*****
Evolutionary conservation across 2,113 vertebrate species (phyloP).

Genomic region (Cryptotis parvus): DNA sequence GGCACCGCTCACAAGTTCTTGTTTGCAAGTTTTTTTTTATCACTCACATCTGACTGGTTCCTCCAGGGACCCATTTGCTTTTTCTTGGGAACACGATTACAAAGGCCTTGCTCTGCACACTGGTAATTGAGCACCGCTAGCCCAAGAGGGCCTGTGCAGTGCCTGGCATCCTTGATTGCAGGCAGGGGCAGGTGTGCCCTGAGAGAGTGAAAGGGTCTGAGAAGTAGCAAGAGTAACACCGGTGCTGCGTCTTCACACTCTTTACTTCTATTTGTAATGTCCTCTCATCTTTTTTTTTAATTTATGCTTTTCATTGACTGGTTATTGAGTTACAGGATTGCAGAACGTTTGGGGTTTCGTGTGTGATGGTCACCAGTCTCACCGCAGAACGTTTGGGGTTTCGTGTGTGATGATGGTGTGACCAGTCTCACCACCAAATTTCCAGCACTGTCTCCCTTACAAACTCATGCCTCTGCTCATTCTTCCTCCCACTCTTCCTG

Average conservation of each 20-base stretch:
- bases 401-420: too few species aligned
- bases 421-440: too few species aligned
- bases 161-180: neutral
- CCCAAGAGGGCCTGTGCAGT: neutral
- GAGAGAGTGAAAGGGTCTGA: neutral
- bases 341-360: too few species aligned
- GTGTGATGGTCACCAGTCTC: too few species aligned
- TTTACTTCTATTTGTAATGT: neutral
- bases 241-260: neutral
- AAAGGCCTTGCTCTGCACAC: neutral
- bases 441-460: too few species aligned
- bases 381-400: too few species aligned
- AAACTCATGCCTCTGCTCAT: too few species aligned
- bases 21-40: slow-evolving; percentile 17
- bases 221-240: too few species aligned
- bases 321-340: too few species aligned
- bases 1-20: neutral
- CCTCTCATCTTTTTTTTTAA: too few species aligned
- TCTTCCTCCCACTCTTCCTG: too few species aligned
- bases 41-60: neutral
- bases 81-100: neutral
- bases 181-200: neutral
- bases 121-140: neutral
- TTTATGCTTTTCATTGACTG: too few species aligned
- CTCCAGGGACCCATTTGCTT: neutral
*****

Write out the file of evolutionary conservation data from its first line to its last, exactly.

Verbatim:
Evolutionary conservation across 2,113 vertebrate species (phyloP).

Genomic region (Cryptotis parvus): DNA sequence GGCACCGCTCACAAGTTCTTGTTTGCAAGTTTTTTTTTATCACTCACATCTGACTGGTTCCTCCAGGGACCCATTTGCTTTTTCTTGGGAACACGATTACAAAGGCCTTGCTCTGCACACTGGTAATTGAGCACCGCTAGCCCAAGAGGGCCTGTGCAGTGCCTGGCATCCTTGATTGCAGGCAGGGGCAGGTGTGCCCTGAGAGAGTGAAAGGGTCTGAGAAGTAGCAAGAGTAACACCGGTGCTGCGTCTTCACACTCTTTACTTCTATTTGTAATGTCCTCTCATCTTTTTTTTTAATTTATGCTTTTCATTGACTGGTTATTGAGTTACAGGATTGCAGAACGTTTGGGGTTTCGTGTGTGATGGTCACCAGTCTCACCGCAGAACGTTTGGGGTTTCGTGTGTGATGATGGTGTGACCAGTCTCACCACCAAATTTCCAGCACTGTCTCCCTTACAAACTCATGCCTCTGCTCATTCTTCCTCCCACTCTTCCTG

Average conservation of each 20-base stretch:
- bases 401-420: too few species aligned
- bases 421-440: too few species aligned
- bases 161-180: neutral
- CCCAAGAGGGCCTGTGCAGT: neutral
- GAGAGAGTGAAAGGGTCTGA: neutral
- bases 341-360: too few species aligned
- GTGTGATGGTCACCAGTCTC: too few species aligned
- TTTACTTCTATTTGTAATGT: neutral
- bases 241-260: neutral
- AAAGGCCTTGCTCTGCACAC: neutral
- bases 441-460: too few species aligned
- bases 381-400: too few species aligned
- AAACTCATGCCTCTGCTCAT: too few species aligned
- bases 21-40: slow-evolving; percentile 17
- bases 221-240: too few species aligned
- bases 321-340: too few species aligned
- bases 1-20: neutral
- CCTCTCATCTTTTTTTTTAA: too few species aligned
- TCTTCCTCCCACTCTTCCTG: too few species aligned
- bases 41-60: neutral
- bases 81-100: neutral
- bases 181-200: neutral
- bases 121-140: neutral
- TTTATGCTTTTCATTGACTG: too few species aligned
- CTCCAGGGACCCATTTGCTT: neutral